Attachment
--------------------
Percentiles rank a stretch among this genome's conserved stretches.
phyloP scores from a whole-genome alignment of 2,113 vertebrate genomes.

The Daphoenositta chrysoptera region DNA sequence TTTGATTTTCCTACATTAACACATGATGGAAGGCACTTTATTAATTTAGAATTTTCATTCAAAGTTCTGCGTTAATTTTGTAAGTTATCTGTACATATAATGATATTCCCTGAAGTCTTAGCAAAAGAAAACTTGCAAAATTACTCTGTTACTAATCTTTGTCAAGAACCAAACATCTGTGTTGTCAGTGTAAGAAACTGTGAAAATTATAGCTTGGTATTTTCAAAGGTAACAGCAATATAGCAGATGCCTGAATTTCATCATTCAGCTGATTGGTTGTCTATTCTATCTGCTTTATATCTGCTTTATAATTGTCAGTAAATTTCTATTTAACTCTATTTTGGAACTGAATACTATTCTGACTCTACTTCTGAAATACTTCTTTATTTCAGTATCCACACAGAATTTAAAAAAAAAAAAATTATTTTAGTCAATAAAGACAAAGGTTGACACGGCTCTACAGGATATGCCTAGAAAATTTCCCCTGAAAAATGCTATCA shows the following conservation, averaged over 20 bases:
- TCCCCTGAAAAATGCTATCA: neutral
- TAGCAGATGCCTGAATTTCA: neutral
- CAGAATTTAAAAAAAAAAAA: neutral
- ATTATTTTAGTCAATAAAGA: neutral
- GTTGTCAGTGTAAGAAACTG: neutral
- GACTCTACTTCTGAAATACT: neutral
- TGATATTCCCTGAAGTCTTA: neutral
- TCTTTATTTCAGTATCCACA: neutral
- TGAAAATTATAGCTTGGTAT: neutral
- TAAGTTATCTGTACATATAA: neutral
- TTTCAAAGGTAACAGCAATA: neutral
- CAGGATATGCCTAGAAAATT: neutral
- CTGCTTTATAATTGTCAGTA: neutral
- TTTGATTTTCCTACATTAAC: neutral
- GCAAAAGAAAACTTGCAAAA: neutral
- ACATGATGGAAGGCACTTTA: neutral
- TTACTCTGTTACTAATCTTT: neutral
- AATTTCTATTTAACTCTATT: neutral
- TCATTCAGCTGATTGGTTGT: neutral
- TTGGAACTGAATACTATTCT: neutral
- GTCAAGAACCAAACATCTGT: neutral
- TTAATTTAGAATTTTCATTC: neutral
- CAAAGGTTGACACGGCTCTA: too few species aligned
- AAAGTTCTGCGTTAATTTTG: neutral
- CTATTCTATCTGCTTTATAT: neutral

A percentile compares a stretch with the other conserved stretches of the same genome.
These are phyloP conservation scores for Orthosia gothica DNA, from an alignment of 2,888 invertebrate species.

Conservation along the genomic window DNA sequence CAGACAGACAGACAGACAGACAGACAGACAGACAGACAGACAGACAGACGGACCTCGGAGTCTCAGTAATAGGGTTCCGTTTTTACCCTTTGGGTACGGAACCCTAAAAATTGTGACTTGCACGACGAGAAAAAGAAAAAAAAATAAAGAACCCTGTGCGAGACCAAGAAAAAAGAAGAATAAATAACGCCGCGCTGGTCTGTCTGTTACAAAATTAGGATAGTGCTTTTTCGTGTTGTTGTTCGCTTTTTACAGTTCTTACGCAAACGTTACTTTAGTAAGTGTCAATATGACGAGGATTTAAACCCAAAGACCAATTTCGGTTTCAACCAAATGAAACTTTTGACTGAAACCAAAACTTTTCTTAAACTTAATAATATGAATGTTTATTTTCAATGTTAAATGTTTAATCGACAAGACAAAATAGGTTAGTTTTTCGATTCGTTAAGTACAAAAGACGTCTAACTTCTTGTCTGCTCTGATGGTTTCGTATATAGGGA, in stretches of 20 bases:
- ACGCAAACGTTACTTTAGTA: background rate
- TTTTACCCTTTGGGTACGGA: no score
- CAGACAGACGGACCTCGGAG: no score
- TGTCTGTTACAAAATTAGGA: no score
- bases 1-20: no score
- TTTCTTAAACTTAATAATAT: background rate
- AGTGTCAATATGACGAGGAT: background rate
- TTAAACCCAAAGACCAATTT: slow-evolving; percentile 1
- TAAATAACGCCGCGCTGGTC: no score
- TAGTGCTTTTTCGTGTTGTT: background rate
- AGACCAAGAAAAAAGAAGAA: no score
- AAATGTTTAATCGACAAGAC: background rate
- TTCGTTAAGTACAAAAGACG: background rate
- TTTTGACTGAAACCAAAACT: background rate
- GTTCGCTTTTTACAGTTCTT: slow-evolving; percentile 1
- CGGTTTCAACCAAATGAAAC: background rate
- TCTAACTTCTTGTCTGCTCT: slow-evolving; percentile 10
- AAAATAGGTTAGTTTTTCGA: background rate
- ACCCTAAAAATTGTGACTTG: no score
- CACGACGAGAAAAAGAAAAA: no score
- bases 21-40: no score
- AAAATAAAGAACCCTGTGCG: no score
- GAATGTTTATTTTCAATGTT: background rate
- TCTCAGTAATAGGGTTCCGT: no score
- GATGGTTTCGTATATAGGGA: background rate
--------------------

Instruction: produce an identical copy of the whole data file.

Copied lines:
Percentiles rank a stretch among this genome's conserved stretches.
phyloP scores from a whole-genome alignment of 2,113 vertebrate genomes.

The Daphoenositta chrysoptera region DNA sequence TTTGATTTTCCTACATTAACACATGATGGAAGGCACTTTATTAATTTAGAATTTTCATTCAAAGTTCTGCGTTAATTTTGTAAGTTATCTGTACATATAATGATATTCCCTGAAGTCTTAGCAAAAGAAAACTTGCAAAATTACTCTGTTACTAATCTTTGTCAAGAACCAAACATCTGTGTTGTCAGTGTAAGAAACTGTGAAAATTATAGCTTGGTATTTTCAAAGGTAACAGCAATATAGCAGATGCCTGAATTTCATCATTCAGCTGATTGGTTGTCTATTCTATCTGCTTTATATCTGCTTTATAATTGTCAGTAAATTTCTATTTAACTCTATTTTGGAACTGAATACTATTCTGACTCTACTTCTGAAATACTTCTTTATTTCAGTATCCACACAGAATTTAAAAAAAAAAAAATTATTTTAGTCAATAAAGACAAAGGTTGACACGGCTCTACAGGATATGCCTAGAAAATTTCCCCTGAAAAATGCTATCA shows the following conservation, averaged over 20 bases:
- TCCCCTGAAAAATGCTATCA: neutral
- TAGCAGATGCCTGAATTTCA: neutral
- CAGAATTTAAAAAAAAAAAA: neutral
- ATTATTTTAGTCAATAAAGA: neutral
- GTTGTCAGTGTAAGAAACTG: neutral
- GACTCTACTTCTGAAATACT: neutral
- TGATATTCCCTGAAGTCTTA: neutral
- TCTTTATTTCAGTATCCACA: neutral
- TGAAAATTATAGCTTGGTAT: neutral
- TAAGTTATCTGTACATATAA: neutral
- TTTCAAAGGTAACAGCAATA: neutral
- CAGGATATGCCTAGAAAATT: neutral
- CTGCTTTATAATTGTCAGTA: neutral
- TTTGATTTTCCTACATTAAC: neutral
- GCAAAAGAAAACTTGCAAAA: neutral
- ACATGATGGAAGGCACTTTA: neutral
- TTACTCTGTTACTAATCTTT: neutral
- AATTTCTATTTAACTCTATT: neutral
- TCATTCAGCTGATTGGTTGT: neutral
- TTGGAACTGAATACTATTCT: neutral
- GTCAAGAACCAAACATCTGT: neutral
- TTAATTTAGAATTTTCATTC: neutral
- CAAAGGTTGACACGGCTCTA: too few species aligned
- AAAGTTCTGCGTTAATTTTG: neutral
- CTATTCTATCTGCTTTATAT: neutral

A percentile compares a stretch with the other conserved stretches of the same genome.
These are phyloP conservation scores for Orthosia gothica DNA, from an alignment of 2,888 invertebrate species.

Conservation along the genomic window DNA sequence CAGACAGACAGACAGACAGACAGACAGACAGACAGACAGACAGACAGACGGACCTCGGAGTCTCAGTAATAGGGTTCCGTTTTTACCCTTTGGGTACGGAACCCTAAAAATTGTGACTTGCACGACGAGAAAAAGAAAAAAAAATAAAGAACCCTGTGCGAGACCAAGAAAAAAGAAGAATAAATAACGCCGCGCTGGTCTGTCTGTTACAAAATTAGGATAGTGCTTTTTCGTGTTGTTGTTCGCTTTTTACAGTTCTTACGCAAACGTTACTTTAGTAAGTGTCAATATGACGAGGATTTAAACCCAAAGACCAATTTCGGTTTCAACCAAATGAAACTTTTGACTGAAACCAAAACTTTTCTTAAACTTAATAATATGAATGTTTATTTTCAATGTTAAATGTTTAATCGACAAGACAAAATAGGTTAGTTTTTCGATTCGTTAAGTACAAAAGACGTCTAACTTCTTGTCTGCTCTGATGGTTTCGTATATAGGGA, in stretches of 20 bases:
- ACGCAAACGTTACTTTAGTA: background rate
- TTTTACCCTTTGGGTACGGA: no score
- CAGACAGACGGACCTCGGAG: no score
- TGTCTGTTACAAAATTAGGA: no score
- bases 1-20: no score
- TTTCTTAAACTTAATAATAT: background rate
- AGTGTCAATATGACGAGGAT: background rate
- TTAAACCCAAAGACCAATTT: slow-evolving; percentile 1
- TAAATAACGCCGCGCTGGTC: no score
- TAGTGCTTTTTCGTGTTGTT: background rate
- AGACCAAGAAAAAAGAAGAA: no score
- AAATGTTTAATCGACAAGAC: background rate
- TTCGTTAAGTACAAAAGACG: background rate
- TTTTGACTGAAACCAAAACT: background rate
- GTTCGCTTTTTACAGTTCTT: slow-evolving; percentile 1
- CGGTTTCAACCAAATGAAAC: background rate
- TCTAACTTCTTGTCTGCTCT: slow-evolving; percentile 10
- AAAATAGGTTAGTTTTTCGA: background rate
- ACCCTAAAAATTGTGACTTG: no score
- CACGACGAGAAAAAGAAAAA: no score
- bases 21-40: no score
- AAAATAAAGAACCCTGTGCG: no score
- GAATGTTTATTTTCAATGTT: background rate
- TCTCAGTAATAGGGTTCCGT: no score
- GATGGTTTCGTATATAGGGA: background rate